Depression and physical health are interrelated too. Cardiovascular disease, for instance, can lead to depression and vice versa.

For what appears to be a “good cause, people are often sad, maybe they lost their job or a close friend died, but with psychiatric depression, there doesn’t really have to be a reason for how you feel. The brain chemicals responsible for mood management may be out of balance, causing you to feel bad, even though all is going well in your life.

Why some people never get depressed?

Confronted with some of the disturbing experiences of life – marital dissolution, unemployment, bereavement, some sort of loss – many individuals become depressed. Others don’t, though.

An individual who goes through things like that and does not get depressed has a measure of what is known as’ resilience’ in the psychiatric trade. We are all placed somewhere on a sliding scale, according to Manchester University psychologist Dr. Rebecca Elliott.

“At one end you have very vulnerable people. In the face of quite low stress, or none at all, they’ll develop a mental health problem,” she says.

On the other hand, you have people with all kinds of traumatic experiences who have dealt a rather appalling hand with life, and yet they stay positive and hopeful.”At the other end, you have people who life has dealt a quite appalling hand with all sorts of stressful experiences, and yet they remain positive and optimistic.”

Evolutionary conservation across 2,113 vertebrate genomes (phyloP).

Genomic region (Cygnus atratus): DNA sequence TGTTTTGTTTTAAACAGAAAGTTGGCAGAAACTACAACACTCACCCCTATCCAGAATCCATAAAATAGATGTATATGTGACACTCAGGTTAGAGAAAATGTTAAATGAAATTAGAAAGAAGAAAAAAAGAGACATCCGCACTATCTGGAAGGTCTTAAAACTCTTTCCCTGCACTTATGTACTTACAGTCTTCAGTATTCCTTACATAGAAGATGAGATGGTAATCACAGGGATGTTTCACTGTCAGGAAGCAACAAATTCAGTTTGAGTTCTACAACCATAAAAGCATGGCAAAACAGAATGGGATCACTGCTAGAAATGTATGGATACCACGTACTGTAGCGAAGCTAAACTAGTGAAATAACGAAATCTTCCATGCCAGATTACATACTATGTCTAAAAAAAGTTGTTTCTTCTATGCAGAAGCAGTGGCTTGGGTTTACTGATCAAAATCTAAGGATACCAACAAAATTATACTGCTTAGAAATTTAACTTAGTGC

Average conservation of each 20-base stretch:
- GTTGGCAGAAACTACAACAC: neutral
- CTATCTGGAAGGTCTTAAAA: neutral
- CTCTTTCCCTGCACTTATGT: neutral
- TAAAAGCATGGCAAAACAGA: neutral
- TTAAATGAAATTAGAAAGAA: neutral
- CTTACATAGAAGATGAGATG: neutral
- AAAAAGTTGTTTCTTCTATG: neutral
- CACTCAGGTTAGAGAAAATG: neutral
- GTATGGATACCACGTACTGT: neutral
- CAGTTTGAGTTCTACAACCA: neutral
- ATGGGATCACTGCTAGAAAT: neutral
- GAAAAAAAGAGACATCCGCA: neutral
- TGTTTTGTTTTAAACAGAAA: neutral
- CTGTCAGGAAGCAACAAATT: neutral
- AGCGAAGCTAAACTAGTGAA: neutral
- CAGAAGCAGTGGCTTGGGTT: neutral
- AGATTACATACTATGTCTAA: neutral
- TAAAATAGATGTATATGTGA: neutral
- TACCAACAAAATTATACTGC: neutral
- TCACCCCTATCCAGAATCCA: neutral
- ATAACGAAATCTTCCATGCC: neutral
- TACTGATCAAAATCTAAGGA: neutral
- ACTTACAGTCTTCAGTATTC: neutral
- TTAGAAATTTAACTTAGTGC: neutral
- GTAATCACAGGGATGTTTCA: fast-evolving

In the face of hardship, trauma, disaster, challenges, or major sources of stress, psychologists describe resilience as the process of adapting well such as family and relationship issues, serious health issues, or occupational and financial stressors. As much as resilience requires “bouncing back” from these traumatic experiences, deep personal development may also be involved.

Facts about depression

Depression is not just sadness

Sadness, a natural response to traumatic situations, is a part of being human. At any moment in our lives, both of us will feel sorrow. However, depression is a condition with far more manifestations than an unhappy mood. 

There are some telltale signs when grief turns into depression, including:

  • Changes in habits of appetite, weight, and sleep
  • Decreased drive for sex
  • Feeling concerned, desperate, or helpless